then went into Haering's house, where the Upon both trials, the verdict of the jury appellee called up someone, appellant did has been to the effect that the appellant not know who, and said that he had a girl was arrested by the appellee without right, there named Marie, and that the reply to and forcibly and against her will she was this was "to bring her on down." There required to accompany him to the city hall, were other communications between the and, besides, as above mentioned, by his appellee and the person to whom he was answer he fails to deny that he did either talking, resulting in appellee asking appelof these things. We are, however, of the lant if she had ever been to Bierod's on opinion that the court below was in error First and Market. She answered that she upon the last trial, when it excluded from had not; that she worked at Roth's jewelry the consideration of the jury, over the ob- establishment at First and Market. He jection of the appellant, evidence relating then hung up the receiver, and said that to the things which occurred at the city she would have to go down to the city hall hall after appellant arrived there, and be with him. She asked him to permit her to go on the street car, or said that she would, the automobile, which traveled very fast and go with him on the street car, but he replied she being warm from her exercises in skat. that he had orders to bring her down with ing. As to the circumstances of her arrest, him. They went into the appellant's home and what took place before she started to for the purpose of her securing her cloak the city hall, she is corroborated by her and hat, and while there her mother pro- family and neighbors. posed that she would take the appellant The evidence offered by the appellees tend down to the city hall on the street car, to show that on the day upon which the when appellee said that he had orders to arrest occurred, of which the appellant combring her down with him. The automobile plains, Carroll, who is a sergeant of police was then moved away a square and one and in charge of the switch board in the half to avoid attracting attention to the office of the night chief of police, called up faet that she was being arrested and taken Kohler by telephone, and told him that there away by the police, but the movements of was a girl named Marie, whose other name appellee and the presence of the police patrol he did not know, and who lived on Milton had caused quite a number of people to avenue next door to Haering, and for him congregate, and when they went out of ap- to go up there and get her and bring her pellant's home, the appellee had to order the down to the chief's office, that the night people out of the way, so as to make an chief wanted to speak to her. Kohler, acexit from the yard. She accompanied him companied by Strickler and the chauffeur, in the automobile to the city hall, where went to Milton avenue, and inquired where he carried her into an office and delivered Haering lived, and went in and asked him her to some other persons in a room, when if there was any girl in the neighborhood a person whom she did not know, with two by the name of Marie. He received inforpistols in his hands, took her into another mation that there were two Maries there, room, and, there presenting the pistols one of whom was Marie Green, and lived on toward her, inquired if she had ever seen the opposite side of the street, and the other, them before, and when she stated that she Marie Boutellier, that lived in the adjoining had not, he inquired of her if she was at house. That he went from there to the Liederkranz Hall on the night of the homi- Boutellier home, where he found the appelcide which had recently occurred, and when lant, and told her that Major Ridge wanted she answered that she was not, and never to speak to her, and to make sure they had been there in her life, he then asked would go to the telephone and call him up. her about different men and women of whom That when they went to the telephone, Carshe had never heard, and as to whether or roll told him to ask her if she worked at not she attended dance halls, and when she Roth's jewelry store at First and Market, answered in the negative, some of the par- and upon receiving an affirmative answer, ties present said they had made a mistake; Carroll told him to ask her if she knew a that she was not the party wanted. She certain man, and that she answered, “Yes,” was then taken into another room where and he (Carroll) then said "to tell her another officer was, and the statement was to come on down,” and that he (appelmade to him that she was innocent, and they lee) said to her: “You are wanted at the had made a mistake, and she was then per night chief's office; Major Ridge wants to mitted to leave the city hall. While she speak to you.” That she said, “All right.” was being quizzed by the individual with That she went and got her hat and jacket the pistols, who dressed in plain at her home, and that he and she then got clothes, two policemen in uniform were into the automobile and went down to the standing around her, and gazing very in- city hall, and entered into the city hall at tently upon her. The appellee was not a place where one door leading to the south present in the room to which the individual goes into the night chief's office, and the one with the pistols carried her. When she to the north into the officer's room, and emerged from the room, she again met ap- when they got there the night chief's office pellee, who was standing near, and who was closed, and that he went in and said inquired of her if she had money to pay to Sergeant Ridge “that there was the her car fare back home, and she answered young lady," and at about that time he that she had. He then invited her to accom- turned around, and she was gone into the pany him in the automobile, as he was “assembly” room, and that was the last he going in a square or two of her home. She saw of her, and that the next he saw of did accompany him so far as he went in her, she and Captain Hogan were standing the automobile, and upon leaving it, thanked on the steps, and that he inquired of her him. She testified that she was greatly if she had money to pay her car fare home, chagrinned and mortified and frightened by and she answered, “Yes," and he then inher experiences, and in addition to that vited her to get into the machine; that he contracted a very severe cold by riding in was going to Preston and Burnett streets,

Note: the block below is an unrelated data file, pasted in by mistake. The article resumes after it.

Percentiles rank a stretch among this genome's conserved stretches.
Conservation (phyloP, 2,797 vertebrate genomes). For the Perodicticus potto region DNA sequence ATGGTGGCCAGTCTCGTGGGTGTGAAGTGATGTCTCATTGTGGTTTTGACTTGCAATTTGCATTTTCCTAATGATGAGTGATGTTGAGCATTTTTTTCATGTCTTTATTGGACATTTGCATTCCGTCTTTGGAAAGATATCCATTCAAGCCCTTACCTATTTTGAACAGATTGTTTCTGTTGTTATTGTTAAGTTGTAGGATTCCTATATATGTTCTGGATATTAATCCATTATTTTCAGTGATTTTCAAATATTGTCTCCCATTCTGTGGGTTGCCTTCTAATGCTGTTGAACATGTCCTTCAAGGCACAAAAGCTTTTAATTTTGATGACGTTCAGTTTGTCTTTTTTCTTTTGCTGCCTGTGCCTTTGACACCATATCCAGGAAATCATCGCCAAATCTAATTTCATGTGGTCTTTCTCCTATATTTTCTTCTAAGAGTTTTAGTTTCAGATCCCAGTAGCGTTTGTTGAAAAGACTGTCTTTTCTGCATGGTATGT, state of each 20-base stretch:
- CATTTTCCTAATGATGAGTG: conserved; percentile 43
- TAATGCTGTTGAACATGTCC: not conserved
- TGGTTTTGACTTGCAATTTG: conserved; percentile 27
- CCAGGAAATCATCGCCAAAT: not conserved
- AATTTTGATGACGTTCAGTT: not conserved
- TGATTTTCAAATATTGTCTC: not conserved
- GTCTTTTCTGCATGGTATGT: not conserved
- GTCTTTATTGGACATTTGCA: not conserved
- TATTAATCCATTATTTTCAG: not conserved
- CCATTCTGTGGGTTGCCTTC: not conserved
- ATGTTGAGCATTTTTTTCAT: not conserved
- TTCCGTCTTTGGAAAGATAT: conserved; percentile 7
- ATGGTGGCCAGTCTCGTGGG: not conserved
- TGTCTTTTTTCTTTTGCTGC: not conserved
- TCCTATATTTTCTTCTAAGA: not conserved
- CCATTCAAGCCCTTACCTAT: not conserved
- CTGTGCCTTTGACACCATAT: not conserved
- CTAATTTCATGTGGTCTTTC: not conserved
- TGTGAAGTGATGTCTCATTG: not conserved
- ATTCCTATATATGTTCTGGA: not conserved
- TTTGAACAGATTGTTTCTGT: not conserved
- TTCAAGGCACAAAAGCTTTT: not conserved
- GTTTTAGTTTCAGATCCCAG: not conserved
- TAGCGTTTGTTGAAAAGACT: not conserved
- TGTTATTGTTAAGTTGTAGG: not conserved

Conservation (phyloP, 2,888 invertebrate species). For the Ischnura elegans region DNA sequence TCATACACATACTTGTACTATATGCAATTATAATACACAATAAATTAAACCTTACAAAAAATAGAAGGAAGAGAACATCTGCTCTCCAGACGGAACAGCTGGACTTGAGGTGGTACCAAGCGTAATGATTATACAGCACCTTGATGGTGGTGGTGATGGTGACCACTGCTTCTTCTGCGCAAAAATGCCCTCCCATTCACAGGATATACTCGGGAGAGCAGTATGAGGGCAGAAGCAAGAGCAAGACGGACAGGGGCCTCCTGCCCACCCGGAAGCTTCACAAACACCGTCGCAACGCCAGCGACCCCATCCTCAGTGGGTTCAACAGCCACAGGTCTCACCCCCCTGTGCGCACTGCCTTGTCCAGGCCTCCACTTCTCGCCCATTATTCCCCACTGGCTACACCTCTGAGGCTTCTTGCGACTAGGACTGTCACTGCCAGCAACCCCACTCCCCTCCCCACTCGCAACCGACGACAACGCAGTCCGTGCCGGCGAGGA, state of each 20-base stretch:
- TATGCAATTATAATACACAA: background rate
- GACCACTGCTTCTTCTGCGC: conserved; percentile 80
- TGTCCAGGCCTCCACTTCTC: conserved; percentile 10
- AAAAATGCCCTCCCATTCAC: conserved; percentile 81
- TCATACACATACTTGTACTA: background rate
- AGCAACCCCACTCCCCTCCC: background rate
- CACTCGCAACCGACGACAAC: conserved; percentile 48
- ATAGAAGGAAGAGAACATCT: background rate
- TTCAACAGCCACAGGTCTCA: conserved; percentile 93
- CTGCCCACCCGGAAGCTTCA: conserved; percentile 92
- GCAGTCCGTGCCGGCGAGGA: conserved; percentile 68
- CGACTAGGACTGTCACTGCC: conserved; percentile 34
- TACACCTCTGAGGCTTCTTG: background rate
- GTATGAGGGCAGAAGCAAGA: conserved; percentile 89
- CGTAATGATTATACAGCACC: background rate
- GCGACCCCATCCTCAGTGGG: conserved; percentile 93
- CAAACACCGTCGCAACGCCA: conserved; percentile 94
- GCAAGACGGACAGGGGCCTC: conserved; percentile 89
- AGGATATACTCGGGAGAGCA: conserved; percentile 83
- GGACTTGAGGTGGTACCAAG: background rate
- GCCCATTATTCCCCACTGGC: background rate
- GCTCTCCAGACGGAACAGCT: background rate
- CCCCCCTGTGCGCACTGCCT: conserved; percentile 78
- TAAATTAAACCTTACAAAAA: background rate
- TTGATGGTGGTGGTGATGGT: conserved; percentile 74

and she could go to Preston and Oak and jail. This court held that she was entitled make better time. She got into the machine to damages for her deprivation of liberty and rode to Preston and Oak, and got out, while in jail, and the impairment of her and thanked him.